A Kind Reminder of Deadbeats
Posted by: Jenny | 2016-12-06 15:04:25
In foreign trade, generally there are 2 kinds of deadbeats. One is subjective, which means they are able to pay but not willing to do so; the other is objective, which means they are willing to pay but not capable to do that. The following are the 8 types of objective deadbeats.
1.Sudden increase of order
If your customer suddenly make an unusual scale of order which is not transferred from other suppliers, you should be careful if he has the ability to sale them out in case that your customer is being over-optimistic, because the risk of irrational purchase will ultimately transfer to the supplier. .
2.Trade with several suppliers at the same time
With the formation of the buyer's market, the competition among enterprises is increasing rapidly, which leads to a phenomenon that a buyer usually enquiries more than one supplier before he makes an order. However, for the same product, a powerful buyer tends to select only two or three suppliers for long term cooperation. Thus, if your customer makes order with several suppliers, what he really cares is probably not supply ability, rather, he wants to find more suppliers to get more orders on credit to avoid financial flows.
3.Emerging downstream market
When a buyer boasts that his company occupies the majority of market share, don't be too excited. Instead, think about the duality of the superiority. Moreover, if it's a high risk market, then it's negative news. If the downstream market fluctuates, it will crucially affect the buyer's business.
4.High liability enterprises
If the buyer requests you to grant him credit, for that he is in serious debt and needs your support, you should be careful! When his income cannot cover his debt, or when the financial institution implements tightened policy, the buyer's capital will be affected, resulting in procrastination in payment with the upstream suppliers.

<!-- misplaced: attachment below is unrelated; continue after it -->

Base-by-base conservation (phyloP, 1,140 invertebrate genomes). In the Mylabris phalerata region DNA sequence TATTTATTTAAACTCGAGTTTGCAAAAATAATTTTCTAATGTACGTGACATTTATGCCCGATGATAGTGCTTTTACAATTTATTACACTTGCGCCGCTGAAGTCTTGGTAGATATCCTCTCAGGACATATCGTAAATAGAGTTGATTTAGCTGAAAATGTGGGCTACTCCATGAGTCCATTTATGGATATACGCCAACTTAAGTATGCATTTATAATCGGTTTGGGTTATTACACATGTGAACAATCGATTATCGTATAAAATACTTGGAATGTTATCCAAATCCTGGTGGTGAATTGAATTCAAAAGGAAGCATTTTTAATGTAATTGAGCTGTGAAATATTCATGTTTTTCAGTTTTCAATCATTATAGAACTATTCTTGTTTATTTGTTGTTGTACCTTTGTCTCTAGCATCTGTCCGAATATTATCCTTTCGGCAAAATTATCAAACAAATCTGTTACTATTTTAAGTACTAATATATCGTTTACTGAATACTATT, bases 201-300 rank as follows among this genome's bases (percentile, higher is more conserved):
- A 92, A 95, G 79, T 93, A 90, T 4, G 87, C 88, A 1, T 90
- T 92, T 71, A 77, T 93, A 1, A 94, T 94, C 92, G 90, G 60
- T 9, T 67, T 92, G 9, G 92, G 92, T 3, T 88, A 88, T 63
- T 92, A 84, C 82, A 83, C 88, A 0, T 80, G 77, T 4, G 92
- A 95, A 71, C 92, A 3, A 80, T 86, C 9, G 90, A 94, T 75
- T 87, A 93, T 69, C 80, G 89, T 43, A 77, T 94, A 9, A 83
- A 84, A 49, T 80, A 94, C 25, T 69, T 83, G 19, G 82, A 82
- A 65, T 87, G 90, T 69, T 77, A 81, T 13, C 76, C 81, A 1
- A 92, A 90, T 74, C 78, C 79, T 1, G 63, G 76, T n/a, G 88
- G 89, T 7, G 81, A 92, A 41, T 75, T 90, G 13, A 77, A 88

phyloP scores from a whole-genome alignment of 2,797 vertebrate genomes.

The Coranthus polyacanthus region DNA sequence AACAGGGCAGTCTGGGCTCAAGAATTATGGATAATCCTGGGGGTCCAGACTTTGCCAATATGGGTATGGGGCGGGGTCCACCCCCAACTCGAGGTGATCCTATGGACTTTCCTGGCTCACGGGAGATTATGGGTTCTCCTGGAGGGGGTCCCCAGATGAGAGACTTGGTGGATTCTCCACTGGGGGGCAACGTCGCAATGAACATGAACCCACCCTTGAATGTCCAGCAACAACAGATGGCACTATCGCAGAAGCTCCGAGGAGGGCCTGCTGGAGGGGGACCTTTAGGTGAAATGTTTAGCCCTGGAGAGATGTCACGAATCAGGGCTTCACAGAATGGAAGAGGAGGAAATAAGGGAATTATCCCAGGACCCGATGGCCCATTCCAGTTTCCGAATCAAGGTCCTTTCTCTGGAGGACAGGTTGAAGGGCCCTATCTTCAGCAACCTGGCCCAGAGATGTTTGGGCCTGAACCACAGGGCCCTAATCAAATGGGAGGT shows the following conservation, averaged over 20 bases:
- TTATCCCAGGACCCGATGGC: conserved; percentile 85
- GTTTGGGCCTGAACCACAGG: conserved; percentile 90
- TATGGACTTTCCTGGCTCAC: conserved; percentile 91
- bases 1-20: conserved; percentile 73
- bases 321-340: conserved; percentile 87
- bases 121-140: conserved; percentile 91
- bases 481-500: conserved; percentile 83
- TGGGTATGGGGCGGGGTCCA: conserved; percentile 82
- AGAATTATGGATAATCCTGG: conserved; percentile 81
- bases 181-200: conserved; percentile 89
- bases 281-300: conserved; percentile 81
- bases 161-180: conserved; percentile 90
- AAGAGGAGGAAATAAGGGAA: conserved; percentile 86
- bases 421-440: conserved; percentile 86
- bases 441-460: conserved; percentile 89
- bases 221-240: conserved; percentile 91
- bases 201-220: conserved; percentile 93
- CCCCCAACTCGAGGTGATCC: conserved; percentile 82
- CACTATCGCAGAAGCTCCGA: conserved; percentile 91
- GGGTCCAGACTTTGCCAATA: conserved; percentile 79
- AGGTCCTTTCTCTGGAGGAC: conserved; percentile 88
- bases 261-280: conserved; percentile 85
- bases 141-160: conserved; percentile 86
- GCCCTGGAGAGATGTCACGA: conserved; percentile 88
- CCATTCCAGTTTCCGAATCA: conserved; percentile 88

5.Continued extension of credit period
Extensively used credit sales have become a major mean to promote corporate competitiveness in international trade. If you regard the buyer's continued extension of credit period as a common practice, then you might be wrong. When the extended period is longer than the common practices or the returned payment of downstream supplier, you need to be alert that the buyer might put the money to other use.
6.Operation deviated from main business
As long as you know that the buyer is making major investment in non-core business, you must consider if this investment affects his core business, which is related to the payment, rather than merely admiring his great purchase power.
With the development of international trade, more and more buyers are using legal means to protect their own interest to alleviate the side effects caused by operation failure. Here is a typical example: A well-known buyer purchase from offshore by establishing a buying agency in a third country. Due to the independence of the legal person of the buying agency, it's hard to pursue legal action on the parent company for the payment responsibility.
8.Buyers from highly regulated countries
Receipt of payment depends on both buyer's purchase power and the region in international trade. In some highly regulated countries like Iran or Venezuela, many buyers have great purchase power and are very willing to pay for imported goods. However, due to the country policy or lack of foreign currency, the buyers cannot make it through the payment process.
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